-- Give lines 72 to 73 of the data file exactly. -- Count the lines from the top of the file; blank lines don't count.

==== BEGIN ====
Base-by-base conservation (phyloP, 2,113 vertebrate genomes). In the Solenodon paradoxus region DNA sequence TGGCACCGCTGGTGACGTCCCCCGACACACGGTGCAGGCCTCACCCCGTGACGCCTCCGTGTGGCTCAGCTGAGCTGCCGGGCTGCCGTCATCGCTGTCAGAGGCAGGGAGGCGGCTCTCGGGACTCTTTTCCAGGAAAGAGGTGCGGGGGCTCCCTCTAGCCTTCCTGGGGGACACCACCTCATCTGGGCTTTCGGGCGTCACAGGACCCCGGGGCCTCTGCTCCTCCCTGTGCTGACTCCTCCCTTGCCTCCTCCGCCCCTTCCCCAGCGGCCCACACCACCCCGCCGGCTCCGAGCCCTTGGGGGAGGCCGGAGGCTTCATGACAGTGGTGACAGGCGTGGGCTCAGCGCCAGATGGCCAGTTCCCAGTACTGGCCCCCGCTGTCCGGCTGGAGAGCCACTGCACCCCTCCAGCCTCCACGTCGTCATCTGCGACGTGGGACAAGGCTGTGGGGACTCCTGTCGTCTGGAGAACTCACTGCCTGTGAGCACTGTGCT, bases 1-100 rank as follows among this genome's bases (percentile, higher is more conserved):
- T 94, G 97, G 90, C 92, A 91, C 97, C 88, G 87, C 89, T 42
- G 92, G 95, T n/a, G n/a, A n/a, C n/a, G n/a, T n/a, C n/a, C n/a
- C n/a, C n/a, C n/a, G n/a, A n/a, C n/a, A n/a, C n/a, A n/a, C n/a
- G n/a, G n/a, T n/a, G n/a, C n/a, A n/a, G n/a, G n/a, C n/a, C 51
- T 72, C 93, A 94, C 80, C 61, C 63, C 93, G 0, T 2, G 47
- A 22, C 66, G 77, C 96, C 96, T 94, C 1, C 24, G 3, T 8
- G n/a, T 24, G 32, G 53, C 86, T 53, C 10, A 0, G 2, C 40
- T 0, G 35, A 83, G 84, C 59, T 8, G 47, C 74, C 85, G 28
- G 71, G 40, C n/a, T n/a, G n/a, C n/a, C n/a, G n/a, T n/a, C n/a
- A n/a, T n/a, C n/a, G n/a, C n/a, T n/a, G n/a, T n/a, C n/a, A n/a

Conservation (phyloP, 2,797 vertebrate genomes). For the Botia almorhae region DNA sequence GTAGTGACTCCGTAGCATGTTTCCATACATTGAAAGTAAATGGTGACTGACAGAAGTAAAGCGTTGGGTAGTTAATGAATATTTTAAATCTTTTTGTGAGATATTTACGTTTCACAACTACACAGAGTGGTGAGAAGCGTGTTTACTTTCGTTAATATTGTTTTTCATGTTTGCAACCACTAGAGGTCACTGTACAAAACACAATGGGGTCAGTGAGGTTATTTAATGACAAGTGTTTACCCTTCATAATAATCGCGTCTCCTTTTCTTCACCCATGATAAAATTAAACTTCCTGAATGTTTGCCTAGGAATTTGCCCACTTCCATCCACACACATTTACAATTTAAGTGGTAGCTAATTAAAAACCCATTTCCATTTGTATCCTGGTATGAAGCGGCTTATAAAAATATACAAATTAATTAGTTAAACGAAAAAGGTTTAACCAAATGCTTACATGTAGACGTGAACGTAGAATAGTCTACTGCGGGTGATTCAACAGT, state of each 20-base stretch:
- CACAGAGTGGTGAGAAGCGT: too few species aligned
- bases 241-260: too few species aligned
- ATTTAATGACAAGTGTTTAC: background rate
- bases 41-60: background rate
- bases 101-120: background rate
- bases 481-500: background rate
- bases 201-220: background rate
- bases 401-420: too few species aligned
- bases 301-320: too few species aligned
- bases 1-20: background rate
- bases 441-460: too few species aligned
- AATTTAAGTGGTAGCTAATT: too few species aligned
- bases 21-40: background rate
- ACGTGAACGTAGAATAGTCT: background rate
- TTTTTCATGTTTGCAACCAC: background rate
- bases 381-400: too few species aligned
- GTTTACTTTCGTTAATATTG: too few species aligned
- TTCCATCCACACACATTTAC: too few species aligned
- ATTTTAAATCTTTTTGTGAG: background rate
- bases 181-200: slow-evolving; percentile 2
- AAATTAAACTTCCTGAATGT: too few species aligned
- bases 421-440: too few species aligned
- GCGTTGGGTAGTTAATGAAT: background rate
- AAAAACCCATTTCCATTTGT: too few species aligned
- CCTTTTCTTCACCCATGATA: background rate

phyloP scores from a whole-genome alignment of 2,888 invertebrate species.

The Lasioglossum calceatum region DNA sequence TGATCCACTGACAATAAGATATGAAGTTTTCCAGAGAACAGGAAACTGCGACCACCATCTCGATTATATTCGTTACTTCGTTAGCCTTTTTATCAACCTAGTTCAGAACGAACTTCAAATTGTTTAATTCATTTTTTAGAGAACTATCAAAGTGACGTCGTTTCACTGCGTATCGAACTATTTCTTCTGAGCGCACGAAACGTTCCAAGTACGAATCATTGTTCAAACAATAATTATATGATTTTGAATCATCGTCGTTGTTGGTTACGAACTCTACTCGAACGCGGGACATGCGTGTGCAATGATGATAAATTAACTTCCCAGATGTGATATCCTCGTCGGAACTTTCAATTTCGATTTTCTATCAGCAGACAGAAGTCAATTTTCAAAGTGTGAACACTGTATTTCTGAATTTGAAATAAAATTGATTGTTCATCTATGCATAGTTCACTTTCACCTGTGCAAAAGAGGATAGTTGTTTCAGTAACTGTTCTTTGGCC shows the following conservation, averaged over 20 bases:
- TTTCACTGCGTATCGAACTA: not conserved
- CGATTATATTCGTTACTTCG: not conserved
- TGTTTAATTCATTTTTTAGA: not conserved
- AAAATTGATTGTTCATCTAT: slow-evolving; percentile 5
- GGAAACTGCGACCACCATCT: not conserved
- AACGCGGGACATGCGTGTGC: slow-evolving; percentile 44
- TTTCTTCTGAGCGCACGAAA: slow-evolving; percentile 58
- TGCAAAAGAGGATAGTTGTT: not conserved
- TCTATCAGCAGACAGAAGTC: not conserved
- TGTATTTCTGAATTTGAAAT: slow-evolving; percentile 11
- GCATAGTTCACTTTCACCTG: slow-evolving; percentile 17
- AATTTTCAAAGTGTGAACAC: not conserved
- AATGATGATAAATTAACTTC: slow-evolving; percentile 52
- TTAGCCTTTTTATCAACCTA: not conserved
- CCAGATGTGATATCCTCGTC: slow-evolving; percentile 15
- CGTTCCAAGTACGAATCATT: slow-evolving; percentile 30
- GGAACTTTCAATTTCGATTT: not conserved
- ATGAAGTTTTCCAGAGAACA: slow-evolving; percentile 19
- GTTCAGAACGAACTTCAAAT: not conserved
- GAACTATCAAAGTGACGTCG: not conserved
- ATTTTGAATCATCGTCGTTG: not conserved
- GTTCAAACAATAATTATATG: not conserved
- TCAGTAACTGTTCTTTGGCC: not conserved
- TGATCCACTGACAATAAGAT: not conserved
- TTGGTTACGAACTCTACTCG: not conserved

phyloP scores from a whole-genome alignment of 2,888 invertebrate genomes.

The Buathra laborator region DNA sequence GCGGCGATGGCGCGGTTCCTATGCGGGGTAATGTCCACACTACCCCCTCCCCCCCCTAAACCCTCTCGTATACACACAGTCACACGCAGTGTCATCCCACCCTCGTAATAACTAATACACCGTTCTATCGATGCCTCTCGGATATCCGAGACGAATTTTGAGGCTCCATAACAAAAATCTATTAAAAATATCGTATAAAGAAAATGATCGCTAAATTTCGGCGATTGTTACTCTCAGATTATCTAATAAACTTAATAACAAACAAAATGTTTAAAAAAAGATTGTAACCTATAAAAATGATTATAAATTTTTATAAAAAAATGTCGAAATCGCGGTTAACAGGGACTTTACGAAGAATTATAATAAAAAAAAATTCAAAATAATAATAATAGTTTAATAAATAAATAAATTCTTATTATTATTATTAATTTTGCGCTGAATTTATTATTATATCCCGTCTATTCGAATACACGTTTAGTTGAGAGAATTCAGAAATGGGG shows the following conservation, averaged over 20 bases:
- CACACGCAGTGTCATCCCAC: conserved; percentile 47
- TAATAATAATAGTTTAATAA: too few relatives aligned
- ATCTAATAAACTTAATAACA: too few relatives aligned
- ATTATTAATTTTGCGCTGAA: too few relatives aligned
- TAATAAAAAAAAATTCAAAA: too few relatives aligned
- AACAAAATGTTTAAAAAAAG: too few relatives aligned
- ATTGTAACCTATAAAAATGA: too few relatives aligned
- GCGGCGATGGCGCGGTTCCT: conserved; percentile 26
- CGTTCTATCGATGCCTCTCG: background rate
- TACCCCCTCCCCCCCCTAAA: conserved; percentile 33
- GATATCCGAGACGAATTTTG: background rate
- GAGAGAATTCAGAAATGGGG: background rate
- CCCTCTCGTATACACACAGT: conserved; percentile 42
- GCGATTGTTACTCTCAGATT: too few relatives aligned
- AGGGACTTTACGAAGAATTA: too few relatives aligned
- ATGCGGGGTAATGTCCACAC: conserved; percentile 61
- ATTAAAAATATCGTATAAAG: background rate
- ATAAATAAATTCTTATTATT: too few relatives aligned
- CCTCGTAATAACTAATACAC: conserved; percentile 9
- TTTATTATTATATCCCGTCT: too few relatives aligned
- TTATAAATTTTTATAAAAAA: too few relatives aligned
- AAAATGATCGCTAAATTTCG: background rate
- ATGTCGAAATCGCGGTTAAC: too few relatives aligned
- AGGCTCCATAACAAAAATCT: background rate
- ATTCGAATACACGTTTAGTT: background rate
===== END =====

- AACAAAATGTTTAAAAAAAG: too few relatives aligned
- ATTGTAACCTATAAAAATGA: too few relatives aligned